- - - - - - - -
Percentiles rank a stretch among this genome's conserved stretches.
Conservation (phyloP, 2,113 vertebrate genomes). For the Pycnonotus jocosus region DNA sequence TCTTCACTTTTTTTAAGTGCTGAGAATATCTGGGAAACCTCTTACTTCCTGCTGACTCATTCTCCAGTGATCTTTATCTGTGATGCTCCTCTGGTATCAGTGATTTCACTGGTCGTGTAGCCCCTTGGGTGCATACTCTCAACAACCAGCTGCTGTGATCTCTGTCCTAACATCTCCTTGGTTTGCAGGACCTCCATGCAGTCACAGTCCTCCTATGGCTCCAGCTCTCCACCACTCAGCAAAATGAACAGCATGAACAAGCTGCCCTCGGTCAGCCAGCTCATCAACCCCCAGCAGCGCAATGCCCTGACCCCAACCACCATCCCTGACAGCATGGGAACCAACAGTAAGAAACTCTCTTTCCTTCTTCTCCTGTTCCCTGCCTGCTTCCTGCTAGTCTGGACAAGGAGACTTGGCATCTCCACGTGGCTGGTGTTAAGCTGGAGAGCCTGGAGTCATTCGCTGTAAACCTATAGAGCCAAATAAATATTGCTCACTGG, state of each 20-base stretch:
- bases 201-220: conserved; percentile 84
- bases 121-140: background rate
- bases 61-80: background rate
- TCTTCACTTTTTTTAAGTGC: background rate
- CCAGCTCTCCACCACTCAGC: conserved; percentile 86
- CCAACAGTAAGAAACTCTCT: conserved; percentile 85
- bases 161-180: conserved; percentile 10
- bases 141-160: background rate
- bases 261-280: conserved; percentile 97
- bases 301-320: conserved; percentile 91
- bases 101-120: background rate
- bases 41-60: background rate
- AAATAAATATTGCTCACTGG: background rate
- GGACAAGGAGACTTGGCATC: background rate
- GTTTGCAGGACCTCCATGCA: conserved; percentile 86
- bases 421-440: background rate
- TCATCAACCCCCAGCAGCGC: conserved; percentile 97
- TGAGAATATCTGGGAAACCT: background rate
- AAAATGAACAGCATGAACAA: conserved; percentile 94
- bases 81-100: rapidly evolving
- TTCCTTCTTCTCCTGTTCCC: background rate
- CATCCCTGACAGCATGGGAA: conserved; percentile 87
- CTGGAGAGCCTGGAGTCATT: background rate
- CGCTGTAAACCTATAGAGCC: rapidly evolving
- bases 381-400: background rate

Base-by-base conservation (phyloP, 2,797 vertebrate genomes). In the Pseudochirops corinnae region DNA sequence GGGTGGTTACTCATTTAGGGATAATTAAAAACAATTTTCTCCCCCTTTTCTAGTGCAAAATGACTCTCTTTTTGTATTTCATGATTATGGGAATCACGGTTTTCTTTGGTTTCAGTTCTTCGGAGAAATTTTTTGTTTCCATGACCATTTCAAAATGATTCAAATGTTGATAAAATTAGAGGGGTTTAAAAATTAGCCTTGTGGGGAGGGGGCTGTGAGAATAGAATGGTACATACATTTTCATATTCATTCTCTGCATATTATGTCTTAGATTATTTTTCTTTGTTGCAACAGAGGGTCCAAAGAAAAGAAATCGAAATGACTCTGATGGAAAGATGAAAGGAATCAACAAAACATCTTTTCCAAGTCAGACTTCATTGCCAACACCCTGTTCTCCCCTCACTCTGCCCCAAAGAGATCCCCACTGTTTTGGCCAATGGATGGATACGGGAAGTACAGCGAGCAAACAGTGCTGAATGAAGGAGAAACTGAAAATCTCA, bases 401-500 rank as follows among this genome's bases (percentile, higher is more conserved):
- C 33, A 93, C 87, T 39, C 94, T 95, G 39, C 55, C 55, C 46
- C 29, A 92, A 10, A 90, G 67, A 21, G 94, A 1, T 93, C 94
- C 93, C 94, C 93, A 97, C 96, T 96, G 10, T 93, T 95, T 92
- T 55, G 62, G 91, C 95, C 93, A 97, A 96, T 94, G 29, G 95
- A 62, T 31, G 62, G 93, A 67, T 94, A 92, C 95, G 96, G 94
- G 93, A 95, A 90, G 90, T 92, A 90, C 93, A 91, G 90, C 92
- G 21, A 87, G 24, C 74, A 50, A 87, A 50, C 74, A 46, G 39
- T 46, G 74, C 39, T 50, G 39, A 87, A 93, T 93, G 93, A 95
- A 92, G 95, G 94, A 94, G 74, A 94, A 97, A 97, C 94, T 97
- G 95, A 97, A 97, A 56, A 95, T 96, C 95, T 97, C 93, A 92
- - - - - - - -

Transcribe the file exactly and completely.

Percentiles rank a stretch among this genome's conserved stretches.
Conservation (phyloP, 2,113 vertebrate genomes). For the Pycnonotus jocosus region DNA sequence TCTTCACTTTTTTTAAGTGCTGAGAATATCTGGGAAACCTCTTACTTCCTGCTGACTCATTCTCCAGTGATCTTTATCTGTGATGCTCCTCTGGTATCAGTGATTTCACTGGTCGTGTAGCCCCTTGGGTGCATACTCTCAACAACCAGCTGCTGTGATCTCTGTCCTAACATCTCCTTGGTTTGCAGGACCTCCATGCAGTCACAGTCCTCCTATGGCTCCAGCTCTCCACCACTCAGCAAAATGAACAGCATGAACAAGCTGCCCTCGGTCAGCCAGCTCATCAACCCCCAGCAGCGCAATGCCCTGACCCCAACCACCATCCCTGACAGCATGGGAACCAACAGTAAGAAACTCTCTTTCCTTCTTCTCCTGTTCCCTGCCTGCTTCCTGCTAGTCTGGACAAGGAGACTTGGCATCTCCACGTGGCTGGTGTTAAGCTGGAGAGCCTGGAGTCATTCGCTGTAAACCTATAGAGCCAAATAAATATTGCTCACTGG, state of each 20-base stretch:
- bases 201-220: conserved; percentile 84
- bases 121-140: background rate
- bases 61-80: background rate
- TCTTCACTTTTTTTAAGTGC: background rate
- CCAGCTCTCCACCACTCAGC: conserved; percentile 86
- CCAACAGTAAGAAACTCTCT: conserved; percentile 85
- bases 161-180: conserved; percentile 10
- bases 141-160: background rate
- bases 261-280: conserved; percentile 97
- bases 301-320: conserved; percentile 91
- bases 101-120: background rate
- bases 41-60: background rate
- AAATAAATATTGCTCACTGG: background rate
- GGACAAGGAGACTTGGCATC: background rate
- GTTTGCAGGACCTCCATGCA: conserved; percentile 86
- bases 421-440: background rate
- TCATCAACCCCCAGCAGCGC: conserved; percentile 97
- TGAGAATATCTGGGAAACCT: background rate
- AAAATGAACAGCATGAACAA: conserved; percentile 94
- bases 81-100: rapidly evolving
- TTCCTTCTTCTCCTGTTCCC: background rate
- CATCCCTGACAGCATGGGAA: conserved; percentile 87
- CTGGAGAGCCTGGAGTCATT: background rate
- CGCTGTAAACCTATAGAGCC: rapidly evolving
- bases 381-400: background rate

Base-by-base conservation (phyloP, 2,797 vertebrate genomes). In the Pseudochirops corinnae region DNA sequence GGGTGGTTACTCATTTAGGGATAATTAAAAACAATTTTCTCCCCCTTTTCTAGTGCAAAATGACTCTCTTTTTGTATTTCATGATTATGGGAATCACGGTTTTCTTTGGTTTCAGTTCTTCGGAGAAATTTTTTGTTTCCATGACCATTTCAAAATGATTCAAATGTTGATAAAATTAGAGGGGTTTAAAAATTAGCCTTGTGGGGAGGGGGCTGTGAGAATAGAATGGTACATACATTTTCATATTCATTCTCTGCATATTATGTCTTAGATTATTTTTCTTTGTTGCAACAGAGGGTCCAAAGAAAAGAAATCGAAATGACTCTGATGGAAAGATGAAAGGAATCAACAAAACATCTTTTCCAAGTCAGACTTCATTGCCAACACCCTGTTCTCCCCTCACTCTGCCCCAAAGAGATCCCCACTGTTTTGGCCAATGGATGGATACGGGAAGTACAGCGAGCAAACAGTGCTGAATGAAGGAGAAACTGAAAATCTCA, bases 401-500 rank as follows among this genome's bases (percentile, higher is more conserved):
- C 33, A 93, C 87, T 39, C 94, T 95, G 39, C 55, C 55, C 46
- C 29, A 92, A 10, A 90, G 67, A 21, G 94, A 1, T 93, C 94
- C 93, C 94, C 93, A 97, C 96, T 96, G 10, T 93, T 95, T 92
- T 55, G 62, G 91, C 95, C 93, A 97, A 96, T 94, G 29, G 95
- A 62, T 31, G 62, G 93, A 67, T 94, A 92, C 95, G 96, G 94
- G 93, A 95, A 90, G 90, T 92, A 90, C 93, A 91, G 90, C 92
- G 21, A 87, G 24, C 74, A 50, A 87, A 50, C 74, A 46, G 39
- T 46, G 74, C 39, T 50, G 39, A 87, A 93, T 93, G 93, A 95
- A 92, G 95, G 94, A 94, G 74, A 94, A 97, A 97, C 94, T 97
- G 95, A 97, A 97, A 56, A 95, T 96, C 95, T 97, C 93, A 92